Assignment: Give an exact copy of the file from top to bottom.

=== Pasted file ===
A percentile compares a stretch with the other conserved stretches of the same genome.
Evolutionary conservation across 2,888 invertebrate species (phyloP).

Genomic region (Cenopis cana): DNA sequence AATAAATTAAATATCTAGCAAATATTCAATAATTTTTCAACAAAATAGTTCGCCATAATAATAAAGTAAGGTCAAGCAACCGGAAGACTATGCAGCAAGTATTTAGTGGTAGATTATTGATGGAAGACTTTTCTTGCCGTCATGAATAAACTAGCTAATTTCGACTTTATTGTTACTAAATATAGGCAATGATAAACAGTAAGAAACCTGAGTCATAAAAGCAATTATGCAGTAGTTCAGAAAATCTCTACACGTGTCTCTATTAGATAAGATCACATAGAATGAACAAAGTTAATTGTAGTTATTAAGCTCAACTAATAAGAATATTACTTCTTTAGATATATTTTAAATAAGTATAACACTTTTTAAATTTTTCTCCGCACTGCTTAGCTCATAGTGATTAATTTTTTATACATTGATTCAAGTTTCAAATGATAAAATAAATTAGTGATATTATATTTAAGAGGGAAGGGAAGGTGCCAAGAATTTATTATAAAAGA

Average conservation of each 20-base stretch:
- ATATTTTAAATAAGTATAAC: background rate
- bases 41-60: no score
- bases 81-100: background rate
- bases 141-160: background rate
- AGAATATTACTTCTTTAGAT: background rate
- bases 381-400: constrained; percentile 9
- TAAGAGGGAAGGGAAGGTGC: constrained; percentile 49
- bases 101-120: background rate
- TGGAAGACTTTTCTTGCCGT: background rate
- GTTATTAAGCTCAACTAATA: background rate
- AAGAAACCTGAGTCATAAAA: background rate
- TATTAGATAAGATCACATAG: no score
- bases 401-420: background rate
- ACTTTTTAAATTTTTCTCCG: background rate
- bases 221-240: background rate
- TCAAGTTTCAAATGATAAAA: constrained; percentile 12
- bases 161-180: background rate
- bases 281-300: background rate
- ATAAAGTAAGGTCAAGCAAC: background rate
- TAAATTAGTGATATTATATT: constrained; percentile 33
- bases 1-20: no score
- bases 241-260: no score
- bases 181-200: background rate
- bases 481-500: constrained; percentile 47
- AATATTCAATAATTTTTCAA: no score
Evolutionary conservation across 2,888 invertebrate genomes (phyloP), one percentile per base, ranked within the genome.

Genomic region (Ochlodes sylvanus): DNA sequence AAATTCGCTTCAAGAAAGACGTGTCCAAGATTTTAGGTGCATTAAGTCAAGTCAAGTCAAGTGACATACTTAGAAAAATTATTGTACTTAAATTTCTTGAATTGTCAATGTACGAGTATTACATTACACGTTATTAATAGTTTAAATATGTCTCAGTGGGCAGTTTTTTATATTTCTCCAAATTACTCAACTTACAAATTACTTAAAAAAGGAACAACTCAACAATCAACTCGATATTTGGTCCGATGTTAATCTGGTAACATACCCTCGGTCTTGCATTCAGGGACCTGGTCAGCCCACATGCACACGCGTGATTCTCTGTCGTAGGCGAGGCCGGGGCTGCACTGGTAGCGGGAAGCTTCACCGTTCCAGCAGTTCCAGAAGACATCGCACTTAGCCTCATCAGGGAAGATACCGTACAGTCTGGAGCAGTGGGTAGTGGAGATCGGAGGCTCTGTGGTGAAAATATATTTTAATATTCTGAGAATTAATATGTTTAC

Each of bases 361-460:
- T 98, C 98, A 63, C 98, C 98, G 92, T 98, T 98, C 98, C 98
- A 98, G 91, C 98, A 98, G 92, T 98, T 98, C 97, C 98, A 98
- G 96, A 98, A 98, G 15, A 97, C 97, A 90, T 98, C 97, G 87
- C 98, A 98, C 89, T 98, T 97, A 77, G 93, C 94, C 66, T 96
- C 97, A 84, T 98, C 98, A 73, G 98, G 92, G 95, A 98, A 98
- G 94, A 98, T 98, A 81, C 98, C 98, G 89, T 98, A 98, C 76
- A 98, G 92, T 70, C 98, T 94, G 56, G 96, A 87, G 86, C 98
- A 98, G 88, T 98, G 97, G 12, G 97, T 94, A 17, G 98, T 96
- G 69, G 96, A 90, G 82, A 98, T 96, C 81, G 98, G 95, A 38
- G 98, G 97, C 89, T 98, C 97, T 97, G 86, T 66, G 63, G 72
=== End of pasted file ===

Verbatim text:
A percentile compares a stretch with the other conserved stretches of the same genome.
Evolutionary conservation across 2,888 invertebrate species (phyloP).

Genomic region (Cenopis cana): DNA sequence AATAAATTAAATATCTAGCAAATATTCAATAATTTTTCAACAAAATAGTTCGCCATAATAATAAAGTAAGGTCAAGCAACCGGAAGACTATGCAGCAAGTATTTAGTGGTAGATTATTGATGGAAGACTTTTCTTGCCGTCATGAATAAACTAGCTAATTTCGACTTTATTGTTACTAAATATAGGCAATGATAAACAGTAAGAAACCTGAGTCATAAAAGCAATTATGCAGTAGTTCAGAAAATCTCTACACGTGTCTCTATTAGATAAGATCACATAGAATGAACAAAGTTAATTGTAGTTATTAAGCTCAACTAATAAGAATATTACTTCTTTAGATATATTTTAAATAAGTATAACACTTTTTAAATTTTTCTCCGCACTGCTTAGCTCATAGTGATTAATTTTTTATACATTGATTCAAGTTTCAAATGATAAAATAAATTAGTGATATTATATTTAAGAGGGAAGGGAAGGTGCCAAGAATTTATTATAAAAGA

Average conservation of each 20-base stretch:
- ATATTTTAAATAAGTATAAC: background rate
- bases 41-60: no score
- bases 81-100: background rate
- bases 141-160: background rate
- AGAATATTACTTCTTTAGAT: background rate
- bases 381-400: constrained; percentile 9
- TAAGAGGGAAGGGAAGGTGC: constrained; percentile 49
- bases 101-120: background rate
- TGGAAGACTTTTCTTGCCGT: background rate
- GTTATTAAGCTCAACTAATA: background rate
- AAGAAACCTGAGTCATAAAA: background rate
- TATTAGATAAGATCACATAG: no score
- bases 401-420: background rate
- ACTTTTTAAATTTTTCTCCG: background rate
- bases 221-240: background rate
- TCAAGTTTCAAATGATAAAA: constrained; percentile 12
- bases 161-180: background rate
- bases 281-300: background rate
- ATAAAGTAAGGTCAAGCAAC: background rate
- TAAATTAGTGATATTATATT: constrained; percentile 33
- bases 1-20: no score
- bases 241-260: no score
- bases 181-200: background rate
- bases 481-500: constrained; percentile 47
- AATATTCAATAATTTTTCAA: no score
Evolutionary conservation across 2,888 invertebrate genomes (phyloP), one percentile per base, ranked within the genome.

Genomic region (Ochlodes sylvanus): DNA sequence AAATTCGCTTCAAGAAAGACGTGTCCAAGATTTTAGGTGCATTAAGTCAAGTCAAGTCAAGTGACATACTTAGAAAAATTATTGTACTTAAATTTCTTGAATTGTCAATGTACGAGTATTACATTACACGTTATTAATAGTTTAAATATGTCTCAGTGGGCAGTTTTTTATATTTCTCCAAATTACTCAACTTACAAATTACTTAAAAAAGGAACAACTCAACAATCAACTCGATATTTGGTCCGATGTTAATCTGGTAACATACCCTCGGTCTTGCATTCAGGGACCTGGTCAGCCCACATGCACACGCGTGATTCTCTGTCGTAGGCGAGGCCGGGGCTGCACTGGTAGCGGGAAGCTTCACCGTTCCAGCAGTTCCAGAAGACATCGCACTTAGCCTCATCAGGGAAGATACCGTACAGTCTGGAGCAGTGGGTAGTGGAGATCGGAGGCTCTGTGGTGAAAATATATTTTAATATTCTGAGAATTAATATGTTTAC

Each of bases 361-460:
- T 98, C 98, A 63, C 98, C 98, G 92, T 98, T 98, C 98, C 98
- A 98, G 91, C 98, A 98, G 92, T 98, T 98, C 97, C 98, A 98
- G 96, A 98, A 98, G 15, A 97, C 97, A 90, T 98, C 97, G 87
- C 98, A 98, C 89, T 98, T 97, A 77, G 93, C 94, C 66, T 96
- C 97, A 84, T 98, C 98, A 73, G 98, G 92, G 95, A 98, A 98
- G 94, A 98, T 98, A 81, C 98, C 98, G 89, T 98, A 98, C 76
- A 98, G 92, T 70, C 98, T 94, G 56, G 96, A 87, G 86, C 98
- A 98, G 88, T 98, G 97, G 12, G 97, T 94, A 17, G 98, T 96
- G 69, G 96, A 90, G 82, A 98, T 96, C 81, G 98, G 95, A 38
- G 98, G 97, C 89, T 98, C 97, T 97, G 86, T 66, G 63, G 72